It may be that some books work better in audio format than others. I just listened to (courtesy of my local library), Dear Committee Members, which was a novel, told in the form of letters. The story had only a single voice, so there was no confusion about who was “talking”. It worked really well as an audiobook and the voice (male) really worked well with the story, though I think I still would rather have just read the physical book.
As for male vs female, I would expect the narrator to be of the same gender of the main / POV character. If a story switches back and further between POV characters though, I really don’t know how that would work.
I’ve listened to several audiobook snippets in the last few days and some worked for me while some didn’t. I’m not sure I can explain the difference though. One used a voice for a secondary character that just grated, so It spoiled the whole narration I for me. I will say, I’m a sucker for a slight British accent, though that wouldn’t be appropriate for all stories.
Elizabeth, as someone who listens to a lot of books, it can be easy to get lost as to who is talking when the voice actor doesn’t use distinctive accents/inflection for a book’s characters. Sian Phillips, who read Sprig Muslin by Heyer, doesn’t have quite the difference in inflection/tone/accent with her characters and I found myself getting lost. Sometimes it’s just finding the right book and narrator. And yes, there are definitely narrators that grate on my nerves. See below! 🙂 I hope you’re able to find some books you enjoy, though, as it would make your commute, which I know to be long, a good way to catch up on story. Happy story searching!
That’s really interesting and helpful, Elizabeth–thank you! The Alexis books have one female POV character, which I guess might make it easier/clearer for the listener. The Seeds of Power has two POV characters, alternating heroine and hero. They are only the leads for one book, but they show up as important secondary characters in the Alexis book.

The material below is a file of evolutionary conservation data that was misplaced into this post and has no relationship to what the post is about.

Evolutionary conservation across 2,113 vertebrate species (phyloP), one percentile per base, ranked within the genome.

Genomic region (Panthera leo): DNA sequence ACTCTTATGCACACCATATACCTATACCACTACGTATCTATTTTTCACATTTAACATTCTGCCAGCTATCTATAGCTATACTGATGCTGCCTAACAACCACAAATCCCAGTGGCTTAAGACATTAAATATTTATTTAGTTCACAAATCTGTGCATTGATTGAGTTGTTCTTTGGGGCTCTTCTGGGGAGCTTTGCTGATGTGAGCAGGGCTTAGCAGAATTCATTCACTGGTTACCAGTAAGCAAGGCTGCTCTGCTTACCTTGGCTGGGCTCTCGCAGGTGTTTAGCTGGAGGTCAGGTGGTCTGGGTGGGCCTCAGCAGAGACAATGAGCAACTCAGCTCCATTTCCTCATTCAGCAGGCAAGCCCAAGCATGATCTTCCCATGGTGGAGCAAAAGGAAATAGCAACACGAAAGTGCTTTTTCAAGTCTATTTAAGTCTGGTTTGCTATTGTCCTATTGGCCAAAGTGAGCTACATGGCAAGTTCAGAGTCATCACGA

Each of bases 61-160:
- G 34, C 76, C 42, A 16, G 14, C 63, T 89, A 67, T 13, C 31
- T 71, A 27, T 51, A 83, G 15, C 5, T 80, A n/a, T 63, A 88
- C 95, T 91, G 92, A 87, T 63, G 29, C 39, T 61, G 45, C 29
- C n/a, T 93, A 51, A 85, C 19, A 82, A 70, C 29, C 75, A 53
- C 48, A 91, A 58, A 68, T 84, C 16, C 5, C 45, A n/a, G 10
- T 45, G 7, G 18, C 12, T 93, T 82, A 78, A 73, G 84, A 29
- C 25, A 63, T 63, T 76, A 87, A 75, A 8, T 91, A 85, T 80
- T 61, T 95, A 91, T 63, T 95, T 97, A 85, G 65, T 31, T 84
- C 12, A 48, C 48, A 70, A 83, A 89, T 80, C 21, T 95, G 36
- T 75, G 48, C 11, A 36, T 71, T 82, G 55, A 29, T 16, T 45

Which brings me to something I hadn’t thought of in this context–planning narration for the whole series when I work on the first audiobook. I considered series branding carefully when I worked on the cover design (coming soon!) but hadn’t considered that the same should apply to audiobooks. Doh. If I give Christal a slight British accent (and I LOVE that you enjoy that) then I’ll have to do the same with Alexis. And various series characters appear in TSOP as well as the Alexis books, so whoever voices them in Christal’s book will set them up for future narrators. Hm. Even more to think about here than I realised. Thanks again!
OH-EM-GEE! I love LOVE *LOVE* Audiobooks! I listen to them all the time! To answer your questions above:
–I read and listen. I don’t have a preference for either one, but I definitely have a few narrators whose voices grate on my nerves and no matter what book they’re reading, I can’t listen to them (Kate Reading is an example, and she reads for Loretta Chase, so I’m screwed there)
–I use audiobooks because they’re surprisingly like TV, except without the pictures. Some of the good narrators can conjure up a different voice for every character, and after awhile, you’re so into the story, and so able to tell who the characters are by the reader’s voice, that the “he said” and “she said” fades into the background, almost like it isn’t there. I listen in the car, on walks, when doing mundane tasks around the house, or when I’m working in the yard. Basically any time that doesn’t require concentration. And there are a couple faves I have that I listen and re-listen to, usually right before bed (so if I fall asleep, I don’t miss much of the story…Audible does have a sleep timer, BTW!).
–If I’ve read a book, I generally don’t listen to it, except for Georgette Heyer (and that’s because some of the voice actors are so good).
–The time thing doesn’t bother me at all. Again, a good voice actor will make it seem like the time is whizzing by. Plus, an added benefit has been me taking another lap around the neighborhood because I want to keep listening.